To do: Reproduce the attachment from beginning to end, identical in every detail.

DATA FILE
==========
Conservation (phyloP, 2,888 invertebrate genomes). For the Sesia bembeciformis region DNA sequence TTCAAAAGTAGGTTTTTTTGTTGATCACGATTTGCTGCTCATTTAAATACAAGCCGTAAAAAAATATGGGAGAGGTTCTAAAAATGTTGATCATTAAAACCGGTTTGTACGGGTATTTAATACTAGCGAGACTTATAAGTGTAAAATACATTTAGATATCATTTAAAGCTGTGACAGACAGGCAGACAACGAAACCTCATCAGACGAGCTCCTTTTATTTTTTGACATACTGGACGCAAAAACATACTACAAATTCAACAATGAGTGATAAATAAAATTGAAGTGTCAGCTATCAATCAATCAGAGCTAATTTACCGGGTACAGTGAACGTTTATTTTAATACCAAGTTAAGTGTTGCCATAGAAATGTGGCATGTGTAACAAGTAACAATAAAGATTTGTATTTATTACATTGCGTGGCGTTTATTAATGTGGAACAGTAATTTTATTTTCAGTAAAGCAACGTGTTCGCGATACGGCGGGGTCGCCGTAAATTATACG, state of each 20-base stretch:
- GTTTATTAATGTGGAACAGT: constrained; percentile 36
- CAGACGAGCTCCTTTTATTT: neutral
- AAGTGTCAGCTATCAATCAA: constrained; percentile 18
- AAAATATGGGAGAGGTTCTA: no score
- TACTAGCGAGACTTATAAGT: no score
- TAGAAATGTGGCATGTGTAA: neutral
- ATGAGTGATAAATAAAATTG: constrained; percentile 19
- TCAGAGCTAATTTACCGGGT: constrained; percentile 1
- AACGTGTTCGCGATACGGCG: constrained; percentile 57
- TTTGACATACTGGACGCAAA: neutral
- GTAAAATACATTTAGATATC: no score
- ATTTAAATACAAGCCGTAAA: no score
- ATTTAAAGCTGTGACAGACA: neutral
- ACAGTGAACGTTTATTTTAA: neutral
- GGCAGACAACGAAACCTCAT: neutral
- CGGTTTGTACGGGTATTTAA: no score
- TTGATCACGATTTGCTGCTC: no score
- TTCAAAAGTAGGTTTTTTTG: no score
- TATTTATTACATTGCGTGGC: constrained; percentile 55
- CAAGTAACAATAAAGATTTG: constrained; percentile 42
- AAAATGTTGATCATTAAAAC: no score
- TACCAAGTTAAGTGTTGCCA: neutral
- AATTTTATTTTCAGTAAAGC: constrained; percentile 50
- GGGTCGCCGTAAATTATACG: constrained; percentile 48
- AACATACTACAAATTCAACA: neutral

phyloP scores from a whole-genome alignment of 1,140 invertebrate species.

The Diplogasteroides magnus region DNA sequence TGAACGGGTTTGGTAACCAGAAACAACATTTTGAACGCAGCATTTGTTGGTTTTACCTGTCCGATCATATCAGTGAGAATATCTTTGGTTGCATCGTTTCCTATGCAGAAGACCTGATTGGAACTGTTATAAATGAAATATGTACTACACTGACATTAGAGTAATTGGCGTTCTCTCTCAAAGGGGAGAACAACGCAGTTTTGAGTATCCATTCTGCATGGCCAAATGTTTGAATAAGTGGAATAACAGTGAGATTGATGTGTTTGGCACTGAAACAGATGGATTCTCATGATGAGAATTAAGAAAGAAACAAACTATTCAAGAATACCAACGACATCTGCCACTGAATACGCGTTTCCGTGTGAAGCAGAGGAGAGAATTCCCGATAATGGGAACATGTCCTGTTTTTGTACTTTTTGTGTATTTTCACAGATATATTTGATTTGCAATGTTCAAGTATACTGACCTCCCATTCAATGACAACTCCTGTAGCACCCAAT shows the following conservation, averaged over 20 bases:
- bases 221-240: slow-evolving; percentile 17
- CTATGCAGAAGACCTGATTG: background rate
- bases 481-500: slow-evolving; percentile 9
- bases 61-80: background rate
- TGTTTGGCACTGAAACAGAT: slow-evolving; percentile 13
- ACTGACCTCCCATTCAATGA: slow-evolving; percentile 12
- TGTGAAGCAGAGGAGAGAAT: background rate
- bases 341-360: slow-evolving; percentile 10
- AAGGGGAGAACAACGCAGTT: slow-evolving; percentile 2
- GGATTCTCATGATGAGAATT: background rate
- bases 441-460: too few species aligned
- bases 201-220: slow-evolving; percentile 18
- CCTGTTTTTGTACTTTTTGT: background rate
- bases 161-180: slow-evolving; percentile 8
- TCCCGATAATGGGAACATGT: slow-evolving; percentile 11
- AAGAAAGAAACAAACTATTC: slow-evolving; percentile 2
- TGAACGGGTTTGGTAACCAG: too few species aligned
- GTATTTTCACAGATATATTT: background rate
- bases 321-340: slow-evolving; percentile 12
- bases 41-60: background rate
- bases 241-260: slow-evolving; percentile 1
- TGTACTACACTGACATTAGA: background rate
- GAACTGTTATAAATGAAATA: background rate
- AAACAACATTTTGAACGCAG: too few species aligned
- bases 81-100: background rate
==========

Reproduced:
Conservation (phyloP, 2,888 invertebrate genomes). For the Sesia bembeciformis region DNA sequence TTCAAAAGTAGGTTTTTTTGTTGATCACGATTTGCTGCTCATTTAAATACAAGCCGTAAAAAAATATGGGAGAGGTTCTAAAAATGTTGATCATTAAAACCGGTTTGTACGGGTATTTAATACTAGCGAGACTTATAAGTGTAAAATACATTTAGATATCATTTAAAGCTGTGACAGACAGGCAGACAACGAAACCTCATCAGACGAGCTCCTTTTATTTTTTGACATACTGGACGCAAAAACATACTACAAATTCAACAATGAGTGATAAATAAAATTGAAGTGTCAGCTATCAATCAATCAGAGCTAATTTACCGGGTACAGTGAACGTTTATTTTAATACCAAGTTAAGTGTTGCCATAGAAATGTGGCATGTGTAACAAGTAACAATAAAGATTTGTATTTATTACATTGCGTGGCGTTTATTAATGTGGAACAGTAATTTTATTTTCAGTAAAGCAACGTGTTCGCGATACGGCGGGGTCGCCGTAAATTATACG, state of each 20-base stretch:
- GTTTATTAATGTGGAACAGT: constrained; percentile 36
- CAGACGAGCTCCTTTTATTT: neutral
- AAGTGTCAGCTATCAATCAA: constrained; percentile 18
- AAAATATGGGAGAGGTTCTA: no score
- TACTAGCGAGACTTATAAGT: no score
- TAGAAATGTGGCATGTGTAA: neutral
- ATGAGTGATAAATAAAATTG: constrained; percentile 19
- TCAGAGCTAATTTACCGGGT: constrained; percentile 1
- AACGTGTTCGCGATACGGCG: constrained; percentile 57
- TTTGACATACTGGACGCAAA: neutral
- GTAAAATACATTTAGATATC: no score
- ATTTAAATACAAGCCGTAAA: no score
- ATTTAAAGCTGTGACAGACA: neutral
- ACAGTGAACGTTTATTTTAA: neutral
- GGCAGACAACGAAACCTCAT: neutral
- CGGTTTGTACGGGTATTTAA: no score
- TTGATCACGATTTGCTGCTC: no score
- TTCAAAAGTAGGTTTTTTTG: no score
- TATTTATTACATTGCGTGGC: constrained; percentile 55
- CAAGTAACAATAAAGATTTG: constrained; percentile 42
- AAAATGTTGATCATTAAAAC: no score
- TACCAAGTTAAGTGTTGCCA: neutral
- AATTTTATTTTCAGTAAAGC: constrained; percentile 50
- GGGTCGCCGTAAATTATACG: constrained; percentile 48
- AACATACTACAAATTCAACA: neutral

phyloP scores from a whole-genome alignment of 1,140 invertebrate species.

The Diplogasteroides magnus region DNA sequence TGAACGGGTTTGGTAACCAGAAACAACATTTTGAACGCAGCATTTGTTGGTTTTACCTGTCCGATCATATCAGTGAGAATATCTTTGGTTGCATCGTTTCCTATGCAGAAGACCTGATTGGAACTGTTATAAATGAAATATGTACTACACTGACATTAGAGTAATTGGCGTTCTCTCTCAAAGGGGAGAACAACGCAGTTTTGAGTATCCATTCTGCATGGCCAAATGTTTGAATAAGTGGAATAACAGTGAGATTGATGTGTTTGGCACTGAAACAGATGGATTCTCATGATGAGAATTAAGAAAGAAACAAACTATTCAAGAATACCAACGACATCTGCCACTGAATACGCGTTTCCGTGTGAAGCAGAGGAGAGAATTCCCGATAATGGGAACATGTCCTGTTTTTGTACTTTTTGTGTATTTTCACAGATATATTTGATTTGCAATGTTCAAGTATACTGACCTCCCATTCAATGACAACTCCTGTAGCACCCAAT shows the following conservation, averaged over 20 bases:
- bases 221-240: slow-evolving; percentile 17
- CTATGCAGAAGACCTGATTG: background rate
- bases 481-500: slow-evolving; percentile 9
- bases 61-80: background rate
- TGTTTGGCACTGAAACAGAT: slow-evolving; percentile 13
- ACTGACCTCCCATTCAATGA: slow-evolving; percentile 12
- TGTGAAGCAGAGGAGAGAAT: background rate
- bases 341-360: slow-evolving; percentile 10
- AAGGGGAGAACAACGCAGTT: slow-evolving; percentile 2
- GGATTCTCATGATGAGAATT: background rate
- bases 441-460: too few species aligned
- bases 201-220: slow-evolving; percentile 18
- CCTGTTTTTGTACTTTTTGT: background rate
- bases 161-180: slow-evolving; percentile 8
- TCCCGATAATGGGAACATGT: slow-evolving; percentile 11
- AAGAAAGAAACAAACTATTC: slow-evolving; percentile 2
- TGAACGGGTTTGGTAACCAG: too few species aligned
- GTATTTTCACAGATATATTT: background rate
- bases 321-340: slow-evolving; percentile 12
- bases 41-60: background rate
- bases 241-260: slow-evolving; percentile 1
- TGTACTACACTGACATTAGA: background rate
- GAACTGTTATAAATGAAATA: background rate
- AAACAACATTTTGAACGCAG: too few species aligned
- bases 81-100: background rate